Historic Vistas: Creagland

Table of Contents

Celtic Warrior by jcjacobsson

Social Structure
The Clans
Places of Interest
Fate of the Creags
Demography of Creagland


In 5252, the twin brothers Zel and Or founded the kingdoms of Zeland and Orland. Settlers of strong stock from the newly-established capitol Zel City ventured forth to the north and west to Loch Del, a large lake system at the head of the Greatwash River. The settlers were hardly well-received--to the east of Loch Del, the beautiful rolling hills and glacier-carved mountains hid a well-entrenched society of barbarians, calling themselves the Creags ("The Rocks"). Their strange language and customs along with their rebellious nature and strong clan-driven lifestyle made them a formidable neighbor.

The Creags were a particularly headstrong breed of people, having lived in the highlands of Zeland for millennia. They constantly intermingled with the Anarians to the northwest, and for a long period of time their cultures were much alike. Many of their strange and unique traits, however, began to emerge because of the differences in climate, topography, proximity to other races, and their clan pride. Gone were the leather jerkins in favor of the less-restrictive kilts, enabled by warmer climes; swords and weapons became larger due to better sources of iron ore; their love of honey mead turned to adoption of the barley-based uise beatha, or whisky, as their national drink. The traditional wooden forts gave way to the use of very abundant blockish stone in construction of fortresses. Many of their other pastimes, sports and family traits remained closely tied with the Northmen; some skirmishes were recorded along a very loosely-defined border, but never many.

Throughout the history of Zeland there had been skirmishes and internal pressure in the dealings with the Creags. The Northerners never really accepted the rule of law imposed by Zeland and its Farland-aided forces, and were content to live their lives apart from the central government of Zel City. In 5979, however, after years of mounting taxation and the imposition of several harsh laws making Creagland responsible for heavy tariffs and more constricting government rule, the clans of Tavish and Duff banded together and began a program of illegal vigilante actions against tax collectors from the capitol. Because of this civil unrest, Creagland garnered the attention of Zeland, which requested aid from Farland.

Initial skirmishes by Zeland troops proved fruitless, as years of in-fighting and clan warfare had hardened Creagish spirit, and many hired-mercenaries of the Creag clans returned home to protect their family interests. But the double-edged sword of clan battle took its toll, as the northern clans continued their bickering and let the two most southeastern families do all the fighting. This rift was aided by clandestine magical intervention, and the Creags were defeated at the Battle of Loch Brech. Zeland forces, backed by Farland's finest troops, regained control of the high lands, but enamored by the fortunes garnered from the raising of horses in southeast Zeland, they decided not to push the advantage and simply imposed taxes from afar.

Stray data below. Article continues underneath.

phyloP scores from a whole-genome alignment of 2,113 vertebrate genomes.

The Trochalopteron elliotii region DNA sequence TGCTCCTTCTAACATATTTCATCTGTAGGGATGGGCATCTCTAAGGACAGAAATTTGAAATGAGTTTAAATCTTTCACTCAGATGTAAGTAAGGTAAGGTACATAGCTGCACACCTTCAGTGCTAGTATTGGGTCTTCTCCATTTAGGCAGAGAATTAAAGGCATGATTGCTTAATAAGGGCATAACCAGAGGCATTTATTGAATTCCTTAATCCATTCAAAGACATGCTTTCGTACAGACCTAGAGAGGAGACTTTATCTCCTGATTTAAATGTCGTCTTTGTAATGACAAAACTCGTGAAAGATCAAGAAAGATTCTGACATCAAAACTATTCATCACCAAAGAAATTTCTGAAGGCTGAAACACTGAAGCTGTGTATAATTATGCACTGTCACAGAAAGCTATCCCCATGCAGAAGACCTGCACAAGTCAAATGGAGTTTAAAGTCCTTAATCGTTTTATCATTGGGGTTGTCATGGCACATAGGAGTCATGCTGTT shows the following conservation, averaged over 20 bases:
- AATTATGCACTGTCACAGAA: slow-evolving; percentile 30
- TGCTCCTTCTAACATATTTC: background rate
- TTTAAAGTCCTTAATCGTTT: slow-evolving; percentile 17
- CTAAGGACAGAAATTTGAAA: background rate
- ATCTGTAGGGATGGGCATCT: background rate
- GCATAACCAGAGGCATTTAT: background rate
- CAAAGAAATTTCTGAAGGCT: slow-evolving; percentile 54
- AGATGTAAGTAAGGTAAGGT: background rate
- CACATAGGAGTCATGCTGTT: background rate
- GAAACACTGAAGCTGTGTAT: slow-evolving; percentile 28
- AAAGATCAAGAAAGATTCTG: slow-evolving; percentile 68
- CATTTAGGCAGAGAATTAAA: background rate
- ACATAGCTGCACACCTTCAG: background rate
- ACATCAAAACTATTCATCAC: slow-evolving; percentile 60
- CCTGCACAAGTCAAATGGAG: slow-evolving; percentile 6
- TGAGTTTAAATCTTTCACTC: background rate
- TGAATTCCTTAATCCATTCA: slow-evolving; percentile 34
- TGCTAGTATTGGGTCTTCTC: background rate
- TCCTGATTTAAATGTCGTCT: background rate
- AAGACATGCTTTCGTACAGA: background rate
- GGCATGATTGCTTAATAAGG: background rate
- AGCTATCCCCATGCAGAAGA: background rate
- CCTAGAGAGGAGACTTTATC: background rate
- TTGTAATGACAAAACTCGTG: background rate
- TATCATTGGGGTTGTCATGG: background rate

The Highlands were formed from great upheavals of magma through some deep fissures in the ground. Regional metamorphism from surrounding mountain-building created transverse pressures that transformed the rocks, after which several advances of glaciers carved out many nearly-circular cross-sectional valleys between the igneous sill protrusions. In addition, these glacial events cut through streams at near right angles, leaving hanging valleys and falls that gushed water from the mountains into thin air, falling to the major valley below.

In some cases, the sills left two-way valleys and saddle points that allowed rivers to flow in two separate directions, meandering away from each other. In some rare cases, solution caverns were formed when soluble rock was soaked with acidic rain, causing closed vertical caves and sinkholes.

Social Structure

For the next hundred years after the founding of Zeland, much of the attention of Zel and his successors was directed to annexing and civilizing the eastern and central portions of his newfound kingdom and these barbarians, as they were thought to be, remained entrenched in their castles and towns among the plentiful land of Creagland.

Although thought to be bands of roving ruffians and thieves, the social structure of the Creags was much like that of the kings of Farland and Zeland, but with land holdings determined by a complicated and often fluid net of natural boundaries, traditional family holdings, regional interests, natural resources, and a sept system. The septs consisted of smaller, less powerful families that pledged allegiance to the most powerful clan of the area. They were given protection from conflicts with other nations and more often than not, from other clans (there was much infighting among the Creags), and for this protection and contracts of fair trade, they supplied young men to serve in the general welfare and protection, through a conscription.

Each of the ten clans typically was led by the major family, with the Clan Father being the eldest, handing his reins to the chosen eldest son, or First In Line at a time it was felt to be right. The Clan Father was aided by his own chosen wizard, who advised him on matters of the spiritual world. The most notable exception to this was that of Eahrcnoc (Duff Clan), the most southeastern of the clans, bordering Zeland proper. This family was besieged by a physiological inability to bear males, and soon felt the need to change to a matriarchal clandom. Women soon grasped the reins of power, as it has been since.